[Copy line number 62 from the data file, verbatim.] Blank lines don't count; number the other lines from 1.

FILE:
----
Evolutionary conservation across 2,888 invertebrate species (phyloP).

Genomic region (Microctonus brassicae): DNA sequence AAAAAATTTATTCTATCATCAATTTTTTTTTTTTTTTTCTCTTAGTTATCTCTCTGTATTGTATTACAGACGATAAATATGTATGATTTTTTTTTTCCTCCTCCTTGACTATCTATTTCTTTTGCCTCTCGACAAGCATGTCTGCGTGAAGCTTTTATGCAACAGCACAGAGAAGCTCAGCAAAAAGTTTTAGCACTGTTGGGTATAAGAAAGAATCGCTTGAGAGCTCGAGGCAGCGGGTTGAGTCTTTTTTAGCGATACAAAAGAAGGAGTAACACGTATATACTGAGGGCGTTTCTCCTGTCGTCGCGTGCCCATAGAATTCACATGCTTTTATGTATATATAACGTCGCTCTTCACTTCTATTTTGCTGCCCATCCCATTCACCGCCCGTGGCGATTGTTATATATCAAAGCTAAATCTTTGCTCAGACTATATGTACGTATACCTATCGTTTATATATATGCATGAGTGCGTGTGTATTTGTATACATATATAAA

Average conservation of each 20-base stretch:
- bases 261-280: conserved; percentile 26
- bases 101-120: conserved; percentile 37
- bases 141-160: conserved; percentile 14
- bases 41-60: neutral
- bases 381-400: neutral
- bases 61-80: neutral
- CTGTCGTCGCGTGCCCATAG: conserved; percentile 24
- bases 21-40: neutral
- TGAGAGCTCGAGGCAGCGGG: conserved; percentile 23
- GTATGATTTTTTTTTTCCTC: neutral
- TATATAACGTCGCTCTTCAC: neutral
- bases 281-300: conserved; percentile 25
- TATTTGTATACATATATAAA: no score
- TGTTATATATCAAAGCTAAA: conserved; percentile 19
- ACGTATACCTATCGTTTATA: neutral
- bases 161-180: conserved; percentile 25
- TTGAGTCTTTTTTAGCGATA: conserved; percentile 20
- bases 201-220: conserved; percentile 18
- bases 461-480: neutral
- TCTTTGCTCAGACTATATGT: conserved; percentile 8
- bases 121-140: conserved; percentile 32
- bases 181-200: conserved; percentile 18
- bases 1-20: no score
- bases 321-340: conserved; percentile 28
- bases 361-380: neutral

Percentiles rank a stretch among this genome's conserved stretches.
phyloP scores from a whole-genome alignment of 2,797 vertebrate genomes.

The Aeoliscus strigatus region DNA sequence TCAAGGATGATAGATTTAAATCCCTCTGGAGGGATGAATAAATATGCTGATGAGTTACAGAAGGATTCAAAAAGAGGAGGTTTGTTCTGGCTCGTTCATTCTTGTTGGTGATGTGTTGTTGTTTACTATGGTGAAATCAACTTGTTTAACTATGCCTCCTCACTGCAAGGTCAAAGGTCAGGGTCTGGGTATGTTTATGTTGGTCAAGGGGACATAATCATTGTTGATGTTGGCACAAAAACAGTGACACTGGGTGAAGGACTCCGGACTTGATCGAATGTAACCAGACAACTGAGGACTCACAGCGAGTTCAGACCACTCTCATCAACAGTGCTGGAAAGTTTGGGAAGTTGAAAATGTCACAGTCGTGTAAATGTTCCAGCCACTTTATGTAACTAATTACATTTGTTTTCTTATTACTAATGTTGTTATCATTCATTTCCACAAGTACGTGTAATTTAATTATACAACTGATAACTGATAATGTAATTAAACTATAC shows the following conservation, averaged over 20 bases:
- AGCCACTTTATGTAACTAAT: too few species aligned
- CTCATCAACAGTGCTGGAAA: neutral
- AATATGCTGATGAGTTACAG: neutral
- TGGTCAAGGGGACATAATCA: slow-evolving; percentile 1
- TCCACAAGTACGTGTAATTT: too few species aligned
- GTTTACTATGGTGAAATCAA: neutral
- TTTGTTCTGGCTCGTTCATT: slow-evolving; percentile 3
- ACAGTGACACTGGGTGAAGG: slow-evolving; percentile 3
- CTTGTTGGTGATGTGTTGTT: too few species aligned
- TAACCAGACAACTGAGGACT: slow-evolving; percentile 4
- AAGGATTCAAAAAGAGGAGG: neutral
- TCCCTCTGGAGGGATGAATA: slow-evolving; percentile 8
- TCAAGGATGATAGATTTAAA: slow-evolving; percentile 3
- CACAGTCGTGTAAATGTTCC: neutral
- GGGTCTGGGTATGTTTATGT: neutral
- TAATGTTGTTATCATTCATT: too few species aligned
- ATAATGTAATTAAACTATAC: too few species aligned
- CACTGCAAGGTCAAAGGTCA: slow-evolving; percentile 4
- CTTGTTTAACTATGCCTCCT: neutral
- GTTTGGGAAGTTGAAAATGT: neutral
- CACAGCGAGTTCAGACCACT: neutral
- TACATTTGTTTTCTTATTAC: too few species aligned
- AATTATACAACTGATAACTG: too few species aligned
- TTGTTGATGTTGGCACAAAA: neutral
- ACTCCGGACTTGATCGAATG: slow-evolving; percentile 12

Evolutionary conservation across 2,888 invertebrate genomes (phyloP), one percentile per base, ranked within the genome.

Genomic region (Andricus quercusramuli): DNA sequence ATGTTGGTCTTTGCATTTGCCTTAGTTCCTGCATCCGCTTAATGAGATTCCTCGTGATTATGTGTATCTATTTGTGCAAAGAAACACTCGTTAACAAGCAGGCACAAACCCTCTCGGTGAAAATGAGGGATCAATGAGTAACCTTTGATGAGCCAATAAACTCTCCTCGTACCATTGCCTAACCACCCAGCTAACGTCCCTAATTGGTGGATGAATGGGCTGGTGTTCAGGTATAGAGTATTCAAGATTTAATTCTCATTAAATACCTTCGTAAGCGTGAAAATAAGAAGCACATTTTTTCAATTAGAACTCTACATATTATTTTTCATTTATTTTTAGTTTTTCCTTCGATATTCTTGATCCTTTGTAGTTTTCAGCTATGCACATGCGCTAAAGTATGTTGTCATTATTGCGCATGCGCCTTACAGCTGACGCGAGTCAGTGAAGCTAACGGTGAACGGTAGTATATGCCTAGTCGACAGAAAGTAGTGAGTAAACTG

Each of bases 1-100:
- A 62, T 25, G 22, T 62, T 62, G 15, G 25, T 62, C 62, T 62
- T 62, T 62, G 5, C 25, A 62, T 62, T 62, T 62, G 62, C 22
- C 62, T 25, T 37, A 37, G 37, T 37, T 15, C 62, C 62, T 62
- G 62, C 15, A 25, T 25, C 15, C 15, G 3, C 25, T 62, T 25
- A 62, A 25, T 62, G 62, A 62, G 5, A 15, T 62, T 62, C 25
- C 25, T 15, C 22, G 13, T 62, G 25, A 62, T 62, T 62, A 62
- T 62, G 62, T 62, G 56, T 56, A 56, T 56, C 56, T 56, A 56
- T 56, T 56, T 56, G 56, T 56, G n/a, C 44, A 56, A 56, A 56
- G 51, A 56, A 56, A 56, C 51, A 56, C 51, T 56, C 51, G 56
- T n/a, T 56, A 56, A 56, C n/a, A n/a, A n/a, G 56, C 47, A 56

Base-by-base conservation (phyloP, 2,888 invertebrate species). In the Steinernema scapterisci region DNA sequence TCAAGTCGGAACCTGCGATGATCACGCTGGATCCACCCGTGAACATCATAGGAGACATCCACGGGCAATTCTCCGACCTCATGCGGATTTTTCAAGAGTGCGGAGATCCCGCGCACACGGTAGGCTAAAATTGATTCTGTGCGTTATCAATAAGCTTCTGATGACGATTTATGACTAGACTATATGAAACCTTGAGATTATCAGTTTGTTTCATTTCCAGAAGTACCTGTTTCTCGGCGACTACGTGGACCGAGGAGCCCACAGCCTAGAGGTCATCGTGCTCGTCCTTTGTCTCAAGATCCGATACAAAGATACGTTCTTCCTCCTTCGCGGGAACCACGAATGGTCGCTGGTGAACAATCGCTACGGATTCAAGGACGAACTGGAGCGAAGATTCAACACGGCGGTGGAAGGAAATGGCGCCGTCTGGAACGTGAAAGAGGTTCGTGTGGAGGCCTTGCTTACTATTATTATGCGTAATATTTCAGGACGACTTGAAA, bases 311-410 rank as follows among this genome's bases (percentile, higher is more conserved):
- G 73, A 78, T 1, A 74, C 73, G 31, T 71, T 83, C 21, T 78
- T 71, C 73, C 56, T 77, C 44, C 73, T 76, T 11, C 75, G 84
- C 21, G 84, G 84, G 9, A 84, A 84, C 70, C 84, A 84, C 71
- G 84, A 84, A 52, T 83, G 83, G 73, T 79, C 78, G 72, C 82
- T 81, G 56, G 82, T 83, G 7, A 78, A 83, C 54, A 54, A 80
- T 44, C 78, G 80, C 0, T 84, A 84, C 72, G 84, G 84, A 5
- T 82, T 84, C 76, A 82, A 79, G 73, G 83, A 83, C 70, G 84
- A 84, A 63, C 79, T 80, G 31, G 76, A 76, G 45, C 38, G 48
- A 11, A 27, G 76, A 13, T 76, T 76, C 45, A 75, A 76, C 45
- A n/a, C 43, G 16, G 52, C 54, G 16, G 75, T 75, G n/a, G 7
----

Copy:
- C 62, T 25, T 37, A 37, G 37, T 37, T 15, C 62, C 62, T 62